Business is the greatest platform for change, and Salesforce’s commitment to having a positive impact was one of the major things that attracted me to join the company three years ago.

Marc Benioff’s vision is for Salesforce to be more than just a technology company ; he wants to leave the world a better place and create a future that everybody can enjoy. This sense of genuine purpose and the way Salesforce lives and breathes that philosophy is one of this company’s greatest strengths.

Although at its core Salesforce is a cloud based software company, we are set up in a way that we can contribute to our communities at the same time. Every single employee has the power to do that through the 1-1-1 model – and we encourage other businesses to come on board and do the same. We all contribute 1% of our time at work to organisations and causes we're passionate about. That adds up to around 67,000 hours volunteered each year in Australia and New Zealand alone.
 



Feeling the (Earth) force

 

For me, that cause is sustainability and environmental responsibility. My passion for the environment is long held – from a young age I was brought up to value the outdoors and the Australian bush. I always loved bushwalking and being outdoors, doing fun environmentally friendly activities like making my own paper, helping dad with his worm farm and being involved with Clean Up Australia. My respect for nature and for the importance of maintaining biodiversity is core to who I am.

So as soon as I walked through the door here, I wanted to be part of Earthforce, Salesforce’s group of volunteer employee champions dedicated to promoting and celebrating environmental responsibility. I am excited to lead Earthforce and continue to build it as we become more educated about environmental crises, our role in creating them and the responsibility we have to help fix them.
 



Why business holds the key

 

An important role of businesses is to make the world a better place - to give, not just to take. Ultimately, businesses can significantly impact the climate, with only 100 companies responsible for 71% of global emissions,  so the obligation lies with businesses to make crucial changes that provide positive impact for our planet.

The Salesforce global ecosystem is enormous, and because of this we have a big voice. It’s imperative then that we walk our talk. And we do. We became a carbon neutral cloud a couple of years ago, achieving net-zero greenhouse gas emissions. The recently completed Salesforce Tower in San Francisco uses the most innovative sustainable technology in cooling and waste management;  adjacent to Salesforce Park which includes a lawn with mature trees and 13 beautiful meandering gardens.

And we’ve just marked Earth Month with a month packed full of activities to promote awareness of sustainability and ways to minimise our environmental impact.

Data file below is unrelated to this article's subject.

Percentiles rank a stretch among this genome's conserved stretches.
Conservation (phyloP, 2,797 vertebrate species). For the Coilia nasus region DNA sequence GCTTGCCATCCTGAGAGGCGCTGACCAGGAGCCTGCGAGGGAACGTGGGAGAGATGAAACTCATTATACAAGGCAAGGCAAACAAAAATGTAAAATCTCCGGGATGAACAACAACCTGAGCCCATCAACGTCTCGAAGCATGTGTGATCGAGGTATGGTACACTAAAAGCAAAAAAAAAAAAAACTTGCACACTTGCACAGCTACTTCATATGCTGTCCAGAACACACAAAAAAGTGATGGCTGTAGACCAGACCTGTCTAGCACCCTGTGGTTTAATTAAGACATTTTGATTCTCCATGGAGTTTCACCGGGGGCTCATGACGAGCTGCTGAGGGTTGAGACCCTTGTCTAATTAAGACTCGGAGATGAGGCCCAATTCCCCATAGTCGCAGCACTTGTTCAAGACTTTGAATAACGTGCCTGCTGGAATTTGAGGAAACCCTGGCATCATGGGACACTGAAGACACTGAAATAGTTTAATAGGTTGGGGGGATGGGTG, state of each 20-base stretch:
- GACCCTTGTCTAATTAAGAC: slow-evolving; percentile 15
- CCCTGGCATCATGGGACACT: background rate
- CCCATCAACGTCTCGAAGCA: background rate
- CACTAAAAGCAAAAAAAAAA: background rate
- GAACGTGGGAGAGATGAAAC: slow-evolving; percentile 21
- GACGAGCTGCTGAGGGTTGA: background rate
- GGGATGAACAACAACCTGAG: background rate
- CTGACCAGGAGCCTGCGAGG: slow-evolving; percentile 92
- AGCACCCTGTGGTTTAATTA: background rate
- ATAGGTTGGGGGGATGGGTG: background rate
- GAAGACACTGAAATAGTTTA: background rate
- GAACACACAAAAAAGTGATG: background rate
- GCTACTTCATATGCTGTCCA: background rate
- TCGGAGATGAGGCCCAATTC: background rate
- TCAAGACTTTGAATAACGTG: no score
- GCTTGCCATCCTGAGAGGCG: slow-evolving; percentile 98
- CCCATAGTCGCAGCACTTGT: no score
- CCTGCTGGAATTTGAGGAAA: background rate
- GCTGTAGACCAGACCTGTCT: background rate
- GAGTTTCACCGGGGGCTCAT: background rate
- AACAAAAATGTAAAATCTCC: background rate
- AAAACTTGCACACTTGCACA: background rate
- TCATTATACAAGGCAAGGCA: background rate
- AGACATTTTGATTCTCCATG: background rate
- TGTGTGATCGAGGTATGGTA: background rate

Here in Australia we held a plastic-free morning tea in Melbourne with guest speaker Jamie Forsyth, who founded Keepcup, and a Sydney panel discussion with local sustainability businesses on “rethinking waste” and sustainable living.

We also held film screenings of Sharkwater, a documentary exposing the billion dollar illegal shark fin industry that’s responsible for wiping out 90% of the global shark population, and Drowning in Plastic, a BBC documentary which exposes the horrendous impact of plastic in our oceans and what it means for the future of life on our planet.

It wouldn’t be Earth Month without some volunteering! Our Sydney champions got their hands dirty at Centennial Park with a day of catch and release carp tagging as well as bush regeneration, whereas our Melbourne group cleaned up the Elwood waterways and also lent a helping hand at a local wildlife shelter that has more than 80 native animals in care currently.
 



Little changes; big impact

 

One of the biggest challenges is changing people’s behaviour. Earthforce focuses on practical insights and raising awareness about the small things that individuals can do to make a difference and how this adds up to a large impact.

For example, research has shown that one of the most impactful actions  we could all take is to reduce our meat consumption, so we launched an initiative around Meatless Monday, to demonstrate how easy it is and the positive impact to the environment, as well as your health!   

We have also instigated initiatives to reduce single use plastic consumption and reduce waste by using reusable bowls, cups and cutlery. We inspire people to think about how they could commute to work and encourage them to consider reducing some of the carbon footprint associated with air travel.

On the local front, we provide information to help people choose renewable energy providers, reduce power consumption, and choosing companies that operate in a sustainable manner.

This year, we’ve asked staff to pledge a commitment on their V2MOM that is one thing they’re going to do differently to have a positive environmental impact this year. It might be committing to using recycled toilet paper or taking part in Meatless Monday. This way, everyone is engaged and invested in taking action for the environment.

With a 20-year window to make a positive impact and change the environment for the better, it’s essential for all of us to understand how we can contribute and make small changes that can add up to a meaningful impact.

And it’s vital for businesses to lead the way.

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